The Portable Phonograph by Walter Van Tilburg Clark

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Please analyze The Portable Phonograph by Walter Van Tilburg Clark. This is a study guide question posted by eNotes Editorial. Your literary analysis may touch on a variety of topics, including (but...

Please analyze The Portable Phonograph by Walter Van Tilburg Clark. This is a study guide question posted by eNotes Editorial. Your literary analysis may touch on a variety of topics, including (but not limited to) discussions of the author’s style, the use of symbols or motifs, or the broader historical or literary context in which the work was written.

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In "The Portable Phonograph," Walter Van Tilburg Clark maintains an almost detached tone to narrate a story of the bleak state of humanity in a post-apocalyptic setting.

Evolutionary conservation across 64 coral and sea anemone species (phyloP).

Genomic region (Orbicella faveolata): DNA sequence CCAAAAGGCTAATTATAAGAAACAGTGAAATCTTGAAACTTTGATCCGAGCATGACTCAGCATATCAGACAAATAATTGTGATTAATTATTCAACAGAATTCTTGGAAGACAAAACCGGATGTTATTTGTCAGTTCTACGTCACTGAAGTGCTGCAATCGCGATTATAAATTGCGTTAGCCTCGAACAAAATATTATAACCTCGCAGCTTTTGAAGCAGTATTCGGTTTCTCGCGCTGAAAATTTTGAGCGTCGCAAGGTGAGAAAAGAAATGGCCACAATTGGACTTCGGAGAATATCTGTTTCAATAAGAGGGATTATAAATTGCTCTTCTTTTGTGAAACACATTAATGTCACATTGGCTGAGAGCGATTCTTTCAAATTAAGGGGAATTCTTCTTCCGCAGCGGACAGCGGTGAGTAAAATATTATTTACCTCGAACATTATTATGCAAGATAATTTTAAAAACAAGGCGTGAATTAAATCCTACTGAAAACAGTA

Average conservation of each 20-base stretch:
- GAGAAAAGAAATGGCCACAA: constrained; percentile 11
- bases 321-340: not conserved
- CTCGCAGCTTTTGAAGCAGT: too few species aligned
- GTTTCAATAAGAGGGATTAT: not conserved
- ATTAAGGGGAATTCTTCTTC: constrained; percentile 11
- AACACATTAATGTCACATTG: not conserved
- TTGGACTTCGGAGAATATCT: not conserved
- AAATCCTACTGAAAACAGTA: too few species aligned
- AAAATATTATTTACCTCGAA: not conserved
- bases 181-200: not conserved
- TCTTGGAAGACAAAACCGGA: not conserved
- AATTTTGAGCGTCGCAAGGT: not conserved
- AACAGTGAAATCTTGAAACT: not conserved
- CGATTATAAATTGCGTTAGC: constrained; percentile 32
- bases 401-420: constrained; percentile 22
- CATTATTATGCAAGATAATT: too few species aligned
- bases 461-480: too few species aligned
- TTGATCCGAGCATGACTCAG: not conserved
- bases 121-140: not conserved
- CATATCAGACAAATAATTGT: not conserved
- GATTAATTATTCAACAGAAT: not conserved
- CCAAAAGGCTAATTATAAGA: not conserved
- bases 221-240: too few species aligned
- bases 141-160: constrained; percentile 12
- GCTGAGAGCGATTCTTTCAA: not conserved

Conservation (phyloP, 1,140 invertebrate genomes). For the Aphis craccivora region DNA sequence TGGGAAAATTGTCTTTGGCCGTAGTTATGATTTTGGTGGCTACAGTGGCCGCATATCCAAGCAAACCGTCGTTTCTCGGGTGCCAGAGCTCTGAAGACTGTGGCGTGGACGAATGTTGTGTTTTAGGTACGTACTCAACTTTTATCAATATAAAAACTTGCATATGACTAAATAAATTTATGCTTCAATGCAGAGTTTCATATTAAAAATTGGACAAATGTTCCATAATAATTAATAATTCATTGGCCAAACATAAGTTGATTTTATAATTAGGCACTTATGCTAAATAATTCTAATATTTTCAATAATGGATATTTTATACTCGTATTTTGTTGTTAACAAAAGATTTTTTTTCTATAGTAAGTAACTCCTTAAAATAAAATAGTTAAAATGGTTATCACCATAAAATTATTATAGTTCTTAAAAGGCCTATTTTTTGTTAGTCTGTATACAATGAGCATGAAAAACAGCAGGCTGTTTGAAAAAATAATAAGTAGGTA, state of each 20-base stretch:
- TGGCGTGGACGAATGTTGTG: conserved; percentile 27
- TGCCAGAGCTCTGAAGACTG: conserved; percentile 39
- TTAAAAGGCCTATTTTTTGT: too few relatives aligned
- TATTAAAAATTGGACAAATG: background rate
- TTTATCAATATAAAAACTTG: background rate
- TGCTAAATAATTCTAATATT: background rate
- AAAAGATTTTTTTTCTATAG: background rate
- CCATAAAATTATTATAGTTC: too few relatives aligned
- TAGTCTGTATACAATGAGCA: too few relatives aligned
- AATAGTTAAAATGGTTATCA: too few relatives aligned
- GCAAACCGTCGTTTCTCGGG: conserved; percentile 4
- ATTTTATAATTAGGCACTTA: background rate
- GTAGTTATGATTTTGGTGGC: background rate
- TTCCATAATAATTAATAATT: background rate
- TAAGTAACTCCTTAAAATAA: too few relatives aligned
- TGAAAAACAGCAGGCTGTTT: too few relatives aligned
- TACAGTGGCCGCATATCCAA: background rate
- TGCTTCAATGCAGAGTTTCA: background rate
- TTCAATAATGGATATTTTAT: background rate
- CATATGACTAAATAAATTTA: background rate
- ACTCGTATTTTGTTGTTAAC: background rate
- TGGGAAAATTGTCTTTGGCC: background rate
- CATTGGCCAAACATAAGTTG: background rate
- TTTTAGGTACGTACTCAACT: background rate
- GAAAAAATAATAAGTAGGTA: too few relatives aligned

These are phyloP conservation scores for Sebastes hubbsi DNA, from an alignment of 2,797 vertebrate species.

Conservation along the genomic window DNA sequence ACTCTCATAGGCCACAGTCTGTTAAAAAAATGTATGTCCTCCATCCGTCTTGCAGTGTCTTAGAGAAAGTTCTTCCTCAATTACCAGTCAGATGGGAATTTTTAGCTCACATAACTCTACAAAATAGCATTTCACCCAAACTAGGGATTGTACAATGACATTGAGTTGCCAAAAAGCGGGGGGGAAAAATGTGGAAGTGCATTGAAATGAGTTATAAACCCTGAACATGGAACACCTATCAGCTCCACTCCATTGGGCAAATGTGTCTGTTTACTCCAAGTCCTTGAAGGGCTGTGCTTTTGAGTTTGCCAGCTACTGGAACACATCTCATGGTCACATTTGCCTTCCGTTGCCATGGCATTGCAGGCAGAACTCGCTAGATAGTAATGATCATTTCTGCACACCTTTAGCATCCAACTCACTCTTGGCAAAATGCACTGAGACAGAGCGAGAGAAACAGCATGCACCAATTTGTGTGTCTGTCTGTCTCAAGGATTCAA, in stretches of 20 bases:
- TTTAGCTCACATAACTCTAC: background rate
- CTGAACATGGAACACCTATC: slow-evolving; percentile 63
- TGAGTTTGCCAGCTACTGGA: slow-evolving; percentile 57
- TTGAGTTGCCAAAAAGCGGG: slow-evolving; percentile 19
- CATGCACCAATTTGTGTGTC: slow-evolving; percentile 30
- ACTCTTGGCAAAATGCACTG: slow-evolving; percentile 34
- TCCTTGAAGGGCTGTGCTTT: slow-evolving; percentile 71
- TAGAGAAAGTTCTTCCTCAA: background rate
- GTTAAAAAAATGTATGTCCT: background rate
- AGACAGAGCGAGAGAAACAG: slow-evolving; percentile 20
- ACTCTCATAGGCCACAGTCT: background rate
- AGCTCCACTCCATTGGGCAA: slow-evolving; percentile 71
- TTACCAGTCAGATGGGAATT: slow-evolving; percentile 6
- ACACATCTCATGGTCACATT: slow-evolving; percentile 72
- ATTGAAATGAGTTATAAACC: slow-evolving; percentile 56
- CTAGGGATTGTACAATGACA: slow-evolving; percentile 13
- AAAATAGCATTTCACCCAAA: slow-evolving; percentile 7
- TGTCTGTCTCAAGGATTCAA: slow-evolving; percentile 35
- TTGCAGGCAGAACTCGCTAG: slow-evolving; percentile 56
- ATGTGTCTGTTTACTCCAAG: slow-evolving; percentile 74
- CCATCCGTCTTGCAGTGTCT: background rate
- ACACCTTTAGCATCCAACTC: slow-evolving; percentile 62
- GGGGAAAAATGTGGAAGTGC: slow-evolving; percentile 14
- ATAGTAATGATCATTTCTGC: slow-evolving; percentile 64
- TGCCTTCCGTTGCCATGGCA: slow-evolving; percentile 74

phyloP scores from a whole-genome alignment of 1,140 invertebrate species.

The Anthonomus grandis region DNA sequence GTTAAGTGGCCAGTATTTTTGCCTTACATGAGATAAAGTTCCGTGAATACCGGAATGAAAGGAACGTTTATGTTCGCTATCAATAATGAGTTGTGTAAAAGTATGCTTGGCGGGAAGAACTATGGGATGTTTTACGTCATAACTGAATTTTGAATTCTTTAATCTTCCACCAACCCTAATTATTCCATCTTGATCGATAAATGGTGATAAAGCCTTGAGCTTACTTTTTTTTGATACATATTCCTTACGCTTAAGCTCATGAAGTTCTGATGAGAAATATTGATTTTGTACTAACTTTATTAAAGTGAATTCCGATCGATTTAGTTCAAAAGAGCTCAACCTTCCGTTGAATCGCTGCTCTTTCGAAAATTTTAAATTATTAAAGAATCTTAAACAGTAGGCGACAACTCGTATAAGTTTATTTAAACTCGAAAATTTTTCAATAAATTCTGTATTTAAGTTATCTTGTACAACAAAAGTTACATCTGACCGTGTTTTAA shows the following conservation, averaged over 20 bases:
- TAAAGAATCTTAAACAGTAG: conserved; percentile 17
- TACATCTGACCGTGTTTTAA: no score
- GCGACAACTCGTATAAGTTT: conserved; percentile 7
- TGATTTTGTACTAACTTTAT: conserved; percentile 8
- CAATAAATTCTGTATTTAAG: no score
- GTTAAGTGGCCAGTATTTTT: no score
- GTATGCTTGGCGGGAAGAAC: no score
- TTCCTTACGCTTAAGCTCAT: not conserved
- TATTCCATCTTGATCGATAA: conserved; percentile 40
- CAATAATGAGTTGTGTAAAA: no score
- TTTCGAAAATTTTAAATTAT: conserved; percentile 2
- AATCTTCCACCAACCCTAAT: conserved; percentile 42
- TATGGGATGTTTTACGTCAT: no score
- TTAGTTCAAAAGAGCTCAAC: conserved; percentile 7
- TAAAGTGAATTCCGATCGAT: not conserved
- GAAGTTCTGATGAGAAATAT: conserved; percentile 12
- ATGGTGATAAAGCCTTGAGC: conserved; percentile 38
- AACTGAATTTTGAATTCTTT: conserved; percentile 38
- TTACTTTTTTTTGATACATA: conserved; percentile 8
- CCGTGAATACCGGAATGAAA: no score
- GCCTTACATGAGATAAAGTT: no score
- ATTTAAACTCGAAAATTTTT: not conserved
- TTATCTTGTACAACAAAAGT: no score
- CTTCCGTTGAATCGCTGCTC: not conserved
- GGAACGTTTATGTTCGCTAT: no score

In the opening paragraph, this tone is combined with a harsh description of the world which remains: the grass is matted, the mud is frozen rigid, there are scars left by "gigantic bombs," and tangled barbed wire encases the caves where soldiers held a front line in this war. Although humanity has nearly disappeared, nature forges on. Geese flee south; the verb connotes a natural desire to escape the carnage left behind by man's wars. In the distance, a prairie wolf howls faintly.

The setting is winter, and an icy cold envelops the setting. A creek stands silent, and the trees are leafless. However, colder weather will come as indicated by the survivor's fire of peat instead of a warmer wood:

But the precious remnants of wood, old fence posts and timbers from the long deserted dugouts, had to be saved for the real cold, for...

(The entire section contains 633 words.)

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